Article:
Thanks a lot for the reply and explanation why LinkResidues is bad.
I had a different project coming in between so I couldn't focus on it yet.
I now first derived a symmetry file which is based on my structure and verified the assembly and after some puzzling it's all good.
Now I'm trying with PackRotamersMover and a res file to mutate 19 residues (some have one option, some have 5 options), but the output (-nstruct) is basically all the same, the same mutation happened on the different structures. Because there are multiple options I don't think I can use MutateResidue, but is there a way to introduce more variety to obtain different constructs?
My suggestion would be backbone variation. Fixed backbone design is sometimes very convergent. If you allow the backbone to move, though, you can get different sequence results, even if the input structure isn't all that different.
There's several options for introducing backbone movement. The first is to do not just one round of mutation, but instead to do repeated rounds of mutation with a (flexible-backbone) minimization in between. Slight differences in design (or even just sidechain placement for a single design) will result in differing minimization trajectories and different results.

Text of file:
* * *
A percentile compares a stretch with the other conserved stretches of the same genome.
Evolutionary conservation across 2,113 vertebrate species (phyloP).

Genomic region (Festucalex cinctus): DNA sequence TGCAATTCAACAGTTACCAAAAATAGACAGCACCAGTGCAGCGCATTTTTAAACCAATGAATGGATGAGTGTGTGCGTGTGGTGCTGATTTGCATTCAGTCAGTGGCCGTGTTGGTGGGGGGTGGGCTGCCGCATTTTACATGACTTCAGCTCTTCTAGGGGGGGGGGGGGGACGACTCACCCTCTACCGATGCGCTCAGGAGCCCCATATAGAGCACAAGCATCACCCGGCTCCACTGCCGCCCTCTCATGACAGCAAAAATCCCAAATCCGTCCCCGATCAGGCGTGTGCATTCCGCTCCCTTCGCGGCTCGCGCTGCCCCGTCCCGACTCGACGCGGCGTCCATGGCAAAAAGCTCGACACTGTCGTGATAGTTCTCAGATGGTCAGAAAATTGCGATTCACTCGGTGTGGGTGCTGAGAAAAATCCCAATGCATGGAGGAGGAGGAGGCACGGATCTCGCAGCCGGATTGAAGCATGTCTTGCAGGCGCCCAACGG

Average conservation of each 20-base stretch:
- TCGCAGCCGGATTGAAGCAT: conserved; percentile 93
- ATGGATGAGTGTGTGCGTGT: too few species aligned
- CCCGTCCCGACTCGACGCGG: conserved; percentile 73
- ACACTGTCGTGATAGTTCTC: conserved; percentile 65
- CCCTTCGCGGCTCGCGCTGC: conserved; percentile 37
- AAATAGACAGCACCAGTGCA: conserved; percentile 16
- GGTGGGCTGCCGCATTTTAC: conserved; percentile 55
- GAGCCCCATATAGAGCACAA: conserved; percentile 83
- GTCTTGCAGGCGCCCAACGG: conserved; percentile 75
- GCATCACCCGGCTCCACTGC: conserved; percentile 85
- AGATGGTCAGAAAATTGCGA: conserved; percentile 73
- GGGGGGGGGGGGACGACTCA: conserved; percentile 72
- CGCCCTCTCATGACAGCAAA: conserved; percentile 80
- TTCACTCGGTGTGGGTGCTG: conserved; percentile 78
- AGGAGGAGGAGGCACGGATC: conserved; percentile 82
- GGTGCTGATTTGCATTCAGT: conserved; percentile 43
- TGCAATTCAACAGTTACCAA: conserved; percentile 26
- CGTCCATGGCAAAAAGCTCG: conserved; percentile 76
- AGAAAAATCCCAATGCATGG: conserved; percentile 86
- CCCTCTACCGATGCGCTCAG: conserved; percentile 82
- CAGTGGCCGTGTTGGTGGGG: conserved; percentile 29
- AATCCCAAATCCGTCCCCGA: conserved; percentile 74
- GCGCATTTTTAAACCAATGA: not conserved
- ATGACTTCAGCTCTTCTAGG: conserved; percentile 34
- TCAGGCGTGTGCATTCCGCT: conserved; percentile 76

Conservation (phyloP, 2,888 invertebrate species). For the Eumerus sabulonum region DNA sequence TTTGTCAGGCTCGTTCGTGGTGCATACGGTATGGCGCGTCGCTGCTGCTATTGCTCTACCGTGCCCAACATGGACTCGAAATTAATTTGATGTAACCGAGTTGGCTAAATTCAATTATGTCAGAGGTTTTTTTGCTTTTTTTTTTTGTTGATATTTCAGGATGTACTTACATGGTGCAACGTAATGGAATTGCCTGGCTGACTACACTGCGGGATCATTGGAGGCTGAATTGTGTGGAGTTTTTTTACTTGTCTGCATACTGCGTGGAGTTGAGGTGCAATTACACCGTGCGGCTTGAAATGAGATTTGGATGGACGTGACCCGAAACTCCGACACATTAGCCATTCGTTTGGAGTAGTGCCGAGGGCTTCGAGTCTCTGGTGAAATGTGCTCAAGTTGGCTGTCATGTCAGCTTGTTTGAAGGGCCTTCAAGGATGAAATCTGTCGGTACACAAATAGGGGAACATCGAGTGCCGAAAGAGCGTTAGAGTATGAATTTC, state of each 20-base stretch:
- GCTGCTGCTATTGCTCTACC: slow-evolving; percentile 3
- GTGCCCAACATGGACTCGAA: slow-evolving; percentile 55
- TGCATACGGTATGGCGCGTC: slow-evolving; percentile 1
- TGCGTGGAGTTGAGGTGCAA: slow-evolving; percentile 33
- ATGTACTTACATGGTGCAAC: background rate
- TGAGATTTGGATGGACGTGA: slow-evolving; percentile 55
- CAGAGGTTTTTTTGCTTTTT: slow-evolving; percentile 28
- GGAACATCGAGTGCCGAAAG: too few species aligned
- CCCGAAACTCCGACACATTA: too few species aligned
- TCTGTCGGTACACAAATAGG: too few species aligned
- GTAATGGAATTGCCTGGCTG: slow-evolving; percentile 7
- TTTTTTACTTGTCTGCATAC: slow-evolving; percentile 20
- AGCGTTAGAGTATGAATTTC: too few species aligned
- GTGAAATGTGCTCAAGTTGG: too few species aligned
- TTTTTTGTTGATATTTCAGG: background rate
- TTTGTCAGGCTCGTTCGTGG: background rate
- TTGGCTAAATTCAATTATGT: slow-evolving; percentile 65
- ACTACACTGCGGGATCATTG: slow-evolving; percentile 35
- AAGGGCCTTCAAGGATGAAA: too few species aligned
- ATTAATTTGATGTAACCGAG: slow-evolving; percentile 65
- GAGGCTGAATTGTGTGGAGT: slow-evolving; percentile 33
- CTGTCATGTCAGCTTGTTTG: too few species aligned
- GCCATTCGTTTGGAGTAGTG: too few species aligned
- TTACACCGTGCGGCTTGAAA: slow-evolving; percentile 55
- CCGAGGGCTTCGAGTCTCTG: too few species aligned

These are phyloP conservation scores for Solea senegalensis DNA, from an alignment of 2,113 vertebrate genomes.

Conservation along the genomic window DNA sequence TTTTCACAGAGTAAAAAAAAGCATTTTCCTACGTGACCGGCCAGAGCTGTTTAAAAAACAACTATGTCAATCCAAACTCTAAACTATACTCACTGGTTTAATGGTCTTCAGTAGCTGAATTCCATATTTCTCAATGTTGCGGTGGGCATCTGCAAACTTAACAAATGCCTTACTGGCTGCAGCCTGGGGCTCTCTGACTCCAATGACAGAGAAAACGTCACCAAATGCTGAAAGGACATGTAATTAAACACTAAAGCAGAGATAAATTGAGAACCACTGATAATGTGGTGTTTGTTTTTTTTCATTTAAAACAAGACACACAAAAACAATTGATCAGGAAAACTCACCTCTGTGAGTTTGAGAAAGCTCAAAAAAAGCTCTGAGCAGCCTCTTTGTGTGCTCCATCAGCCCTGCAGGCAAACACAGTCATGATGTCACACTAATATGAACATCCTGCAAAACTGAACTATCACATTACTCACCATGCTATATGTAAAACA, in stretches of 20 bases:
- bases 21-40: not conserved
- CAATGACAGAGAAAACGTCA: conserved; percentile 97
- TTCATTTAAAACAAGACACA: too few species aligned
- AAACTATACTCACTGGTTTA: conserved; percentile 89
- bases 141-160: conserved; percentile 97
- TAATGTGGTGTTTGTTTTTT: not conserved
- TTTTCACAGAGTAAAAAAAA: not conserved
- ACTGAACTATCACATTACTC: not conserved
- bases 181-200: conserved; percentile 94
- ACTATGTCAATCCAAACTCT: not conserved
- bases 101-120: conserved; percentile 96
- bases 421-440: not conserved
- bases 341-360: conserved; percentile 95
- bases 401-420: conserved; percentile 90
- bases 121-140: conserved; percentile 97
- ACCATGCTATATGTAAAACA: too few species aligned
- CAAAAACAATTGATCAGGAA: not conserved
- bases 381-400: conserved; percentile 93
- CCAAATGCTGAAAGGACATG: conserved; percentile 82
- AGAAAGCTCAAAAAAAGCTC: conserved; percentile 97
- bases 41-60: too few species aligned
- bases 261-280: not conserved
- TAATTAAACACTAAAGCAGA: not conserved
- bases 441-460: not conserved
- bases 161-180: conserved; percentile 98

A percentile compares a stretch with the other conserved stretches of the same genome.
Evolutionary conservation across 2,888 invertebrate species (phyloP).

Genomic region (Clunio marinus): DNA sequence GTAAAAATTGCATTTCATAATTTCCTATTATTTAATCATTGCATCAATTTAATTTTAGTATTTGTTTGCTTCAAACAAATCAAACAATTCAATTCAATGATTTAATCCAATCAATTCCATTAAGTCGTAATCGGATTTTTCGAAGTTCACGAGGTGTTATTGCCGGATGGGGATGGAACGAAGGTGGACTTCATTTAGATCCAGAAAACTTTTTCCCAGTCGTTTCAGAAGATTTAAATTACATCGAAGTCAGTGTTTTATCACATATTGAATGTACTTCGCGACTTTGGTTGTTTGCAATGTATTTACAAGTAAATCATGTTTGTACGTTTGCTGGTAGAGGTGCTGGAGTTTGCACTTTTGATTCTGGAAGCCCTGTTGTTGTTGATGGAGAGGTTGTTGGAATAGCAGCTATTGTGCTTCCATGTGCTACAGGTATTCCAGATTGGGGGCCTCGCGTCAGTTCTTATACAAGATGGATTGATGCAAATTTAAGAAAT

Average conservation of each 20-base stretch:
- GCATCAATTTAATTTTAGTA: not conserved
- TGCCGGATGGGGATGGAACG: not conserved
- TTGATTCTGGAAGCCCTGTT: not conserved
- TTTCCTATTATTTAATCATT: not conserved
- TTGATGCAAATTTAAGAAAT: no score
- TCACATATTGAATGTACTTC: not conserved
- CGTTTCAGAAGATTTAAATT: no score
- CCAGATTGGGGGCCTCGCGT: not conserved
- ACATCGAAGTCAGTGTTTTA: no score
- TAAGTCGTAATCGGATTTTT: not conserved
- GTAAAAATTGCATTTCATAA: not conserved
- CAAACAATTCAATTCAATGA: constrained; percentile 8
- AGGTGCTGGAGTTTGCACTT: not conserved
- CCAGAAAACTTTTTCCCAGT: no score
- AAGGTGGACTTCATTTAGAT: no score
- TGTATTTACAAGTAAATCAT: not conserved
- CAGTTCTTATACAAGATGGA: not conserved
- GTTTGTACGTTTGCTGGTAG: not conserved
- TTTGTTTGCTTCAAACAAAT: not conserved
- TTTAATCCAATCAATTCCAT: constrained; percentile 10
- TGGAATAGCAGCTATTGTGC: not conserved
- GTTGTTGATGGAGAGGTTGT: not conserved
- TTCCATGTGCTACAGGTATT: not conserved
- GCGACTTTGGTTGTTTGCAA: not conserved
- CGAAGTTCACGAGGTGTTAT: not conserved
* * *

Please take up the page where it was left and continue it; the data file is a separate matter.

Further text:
The other is to pre-generate the backbone diversity by doing something like running the starting structure through relax. (You can apply symmetry during relax.) This should result in an ensemble of different-but-similar structures, which should result in different sequences when you design them.
Depending on what you're interested in, you can try other approaches to introduce backbone diversity. For example, active loop remodeling is a possibility, as is various fragment-based techniques. Typically, though, minimization or relax introduces enough backbone variation to result in the desired level of sequence diversity.
Thank you for your answer!
I tried once with backrub, it showed a bit more variation, but am trying now with fastrelax.
The output is really different from the expected output, so I'm trying with constraints, but currently still have an error with this.